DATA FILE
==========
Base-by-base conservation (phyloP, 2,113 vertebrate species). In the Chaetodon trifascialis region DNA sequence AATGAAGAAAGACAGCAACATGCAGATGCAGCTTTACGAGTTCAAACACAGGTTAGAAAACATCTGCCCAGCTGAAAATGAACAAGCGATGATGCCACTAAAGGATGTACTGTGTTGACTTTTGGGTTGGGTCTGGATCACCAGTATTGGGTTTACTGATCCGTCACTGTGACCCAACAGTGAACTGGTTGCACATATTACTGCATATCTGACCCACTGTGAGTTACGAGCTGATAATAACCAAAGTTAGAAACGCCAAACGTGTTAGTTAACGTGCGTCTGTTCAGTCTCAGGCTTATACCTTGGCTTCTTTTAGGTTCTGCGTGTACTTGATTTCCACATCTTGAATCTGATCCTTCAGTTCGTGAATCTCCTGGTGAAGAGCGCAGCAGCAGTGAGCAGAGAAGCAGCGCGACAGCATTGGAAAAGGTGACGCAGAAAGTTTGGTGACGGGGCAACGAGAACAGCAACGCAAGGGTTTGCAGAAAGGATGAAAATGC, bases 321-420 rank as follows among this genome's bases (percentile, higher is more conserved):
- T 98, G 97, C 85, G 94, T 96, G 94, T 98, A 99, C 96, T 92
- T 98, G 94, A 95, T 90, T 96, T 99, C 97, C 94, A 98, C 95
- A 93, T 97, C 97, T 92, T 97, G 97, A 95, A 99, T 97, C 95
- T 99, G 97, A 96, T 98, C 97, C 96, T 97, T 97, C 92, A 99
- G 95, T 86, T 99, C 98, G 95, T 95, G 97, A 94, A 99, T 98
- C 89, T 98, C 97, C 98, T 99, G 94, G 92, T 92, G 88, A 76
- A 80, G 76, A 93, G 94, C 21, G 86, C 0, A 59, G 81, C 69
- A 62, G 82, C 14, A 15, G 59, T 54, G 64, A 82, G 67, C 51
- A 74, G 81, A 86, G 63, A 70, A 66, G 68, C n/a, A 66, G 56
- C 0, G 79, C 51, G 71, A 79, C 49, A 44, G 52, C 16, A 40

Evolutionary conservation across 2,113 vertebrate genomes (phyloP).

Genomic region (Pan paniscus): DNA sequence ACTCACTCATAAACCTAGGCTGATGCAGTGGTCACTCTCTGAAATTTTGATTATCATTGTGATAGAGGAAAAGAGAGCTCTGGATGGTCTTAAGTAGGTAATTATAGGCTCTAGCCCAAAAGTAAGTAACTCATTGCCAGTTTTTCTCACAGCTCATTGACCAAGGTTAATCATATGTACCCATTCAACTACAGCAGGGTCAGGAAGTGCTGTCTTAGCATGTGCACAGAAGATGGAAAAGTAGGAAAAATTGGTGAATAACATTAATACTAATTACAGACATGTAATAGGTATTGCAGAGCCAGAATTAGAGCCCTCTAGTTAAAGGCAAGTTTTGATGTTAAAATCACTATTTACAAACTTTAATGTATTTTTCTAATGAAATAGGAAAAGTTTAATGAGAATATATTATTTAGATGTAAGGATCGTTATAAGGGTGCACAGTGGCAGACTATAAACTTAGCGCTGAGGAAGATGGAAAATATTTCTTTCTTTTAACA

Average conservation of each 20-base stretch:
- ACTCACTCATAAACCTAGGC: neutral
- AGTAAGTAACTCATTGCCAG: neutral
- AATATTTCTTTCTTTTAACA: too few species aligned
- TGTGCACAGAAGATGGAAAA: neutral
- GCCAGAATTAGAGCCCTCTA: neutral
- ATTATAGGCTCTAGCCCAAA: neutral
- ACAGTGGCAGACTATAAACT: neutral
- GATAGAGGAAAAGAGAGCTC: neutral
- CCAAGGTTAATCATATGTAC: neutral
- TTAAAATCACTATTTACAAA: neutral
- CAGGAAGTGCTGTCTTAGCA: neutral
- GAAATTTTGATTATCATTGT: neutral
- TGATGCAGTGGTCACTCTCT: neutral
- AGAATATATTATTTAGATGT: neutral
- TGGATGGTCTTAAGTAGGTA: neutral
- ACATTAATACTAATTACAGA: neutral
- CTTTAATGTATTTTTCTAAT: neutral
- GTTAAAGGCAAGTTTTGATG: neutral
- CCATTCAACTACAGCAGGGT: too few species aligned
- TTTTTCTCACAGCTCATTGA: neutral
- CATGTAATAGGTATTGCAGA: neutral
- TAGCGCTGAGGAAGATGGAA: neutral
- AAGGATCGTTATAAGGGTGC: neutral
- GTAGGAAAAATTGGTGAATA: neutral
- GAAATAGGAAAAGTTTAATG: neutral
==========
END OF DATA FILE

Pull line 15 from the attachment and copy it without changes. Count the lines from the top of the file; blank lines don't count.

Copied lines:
- ACTCACTCATAAACCTAGGC: neutral